may posed rather a compliance with necefsity than the choice of judgment.

Milton was constrained within the narrow limits of a measure not very harmonious in the utmost perfec. tion; the single parts, therefore, into which it was to be sometimes broken by pauses, were in danger of losing the very form of verse. This has, perhaps, notwithstanding all his care, sometimes happened.


be supo As harmony is the end of poetical measures, no part of a verse ought to be fo separated from the rest as not to remain still more harmonious than prose, or to shew, by the disposition of the tones, that it is part of a verse. This rule in the old hexameter might be easily observed, but in English will very frequently be in danger of violation ; for the order and regularity of accents cannot well be perceived in a succession of fewer than three fyllables, which will confine the English poet to only five pauses ; it being supposed, that when he connects one line with another, he should never make a full pause at less distance than that of three syllables from the beginning or end of a verse.

That this rule should be universally and indispenfably established, perhaps cannot be granted ; something may be allowed to variety, and something to the adaptation of the numbers to the subject; but it will be found generally necessary, and the car will seldom fail to suffer by its neglect.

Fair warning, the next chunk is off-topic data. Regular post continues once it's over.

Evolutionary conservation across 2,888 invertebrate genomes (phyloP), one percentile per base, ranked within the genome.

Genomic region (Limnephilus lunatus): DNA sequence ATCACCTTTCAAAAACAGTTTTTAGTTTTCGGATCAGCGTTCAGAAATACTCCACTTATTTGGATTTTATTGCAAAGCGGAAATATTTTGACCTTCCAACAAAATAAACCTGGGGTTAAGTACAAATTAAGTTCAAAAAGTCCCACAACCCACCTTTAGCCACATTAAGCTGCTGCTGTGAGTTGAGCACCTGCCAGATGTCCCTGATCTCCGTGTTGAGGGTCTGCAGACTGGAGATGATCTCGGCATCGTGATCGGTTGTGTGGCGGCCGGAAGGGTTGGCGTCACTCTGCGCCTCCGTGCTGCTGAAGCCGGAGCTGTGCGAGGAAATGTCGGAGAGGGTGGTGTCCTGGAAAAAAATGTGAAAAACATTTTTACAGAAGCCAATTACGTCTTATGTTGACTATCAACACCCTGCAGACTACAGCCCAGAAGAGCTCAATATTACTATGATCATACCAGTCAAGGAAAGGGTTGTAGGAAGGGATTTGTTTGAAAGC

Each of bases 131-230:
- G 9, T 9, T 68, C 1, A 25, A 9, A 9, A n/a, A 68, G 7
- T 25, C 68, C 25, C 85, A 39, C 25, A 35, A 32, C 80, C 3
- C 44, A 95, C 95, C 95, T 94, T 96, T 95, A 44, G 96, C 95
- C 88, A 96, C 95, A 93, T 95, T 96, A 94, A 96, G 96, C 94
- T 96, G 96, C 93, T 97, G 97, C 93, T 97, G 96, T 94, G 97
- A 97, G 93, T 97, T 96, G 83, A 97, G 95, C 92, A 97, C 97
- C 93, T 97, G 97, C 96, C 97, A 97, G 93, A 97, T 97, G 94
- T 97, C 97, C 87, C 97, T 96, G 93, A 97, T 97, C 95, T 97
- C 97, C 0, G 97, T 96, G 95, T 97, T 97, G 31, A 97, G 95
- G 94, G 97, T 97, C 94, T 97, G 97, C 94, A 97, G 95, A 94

Thus when a single syllable is cut off from the rest, it must either be united to the line with which the sense connects it, or be sounded alone. If it be united to the other line, it corrupts its harmony; if disjoined, it must stand alone, and with regard to musick be superfluous ; for there is no harmony in a single found, because it has no proportion to an.


Hypocrites aufterely talk,
Defaming as impure what God declares
Pure; and commands to fome, leaves free to all.

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When two fyllables likewise are abscinded from the rest, they evidently want some associate sounds to make them harmonious.


-more wakeful than to drouze,
Charm'd with Arcadian pipe, the past’ral reed
Of Hermes, or his opiate rod. Meanwhile
To re-falute the world with sacred light
Leucothea wak'd.

He ended, and the Son gave signal hirh
To the bright minifter that watch'd: he blew
His trumpet.

First in the east his glorious lamp was seen,
Regent of day; and all th'horizon round
Invested with bright rays, jocund to run
His longitude through heav'n's high road; the gray
Dawn, and the Pleiades, before him danc'd,
Shedding sweet influence.

The fame defect is perceived in the following line, where the pause is at the second syllable from the beginning.

The race

Of that wild rout that tore the Thracian bard
In Rhodope, where woods and rocks had ears
To rapture, 'till the savage clamour drown'd
Both harp and voice; nor could the muse defend
Her son. So fail not thou, who thee implores,

When the pause falls upon the third syllable or the seventh, the harmony is better preserved ; but as the third and seventh are weak fyllables, the period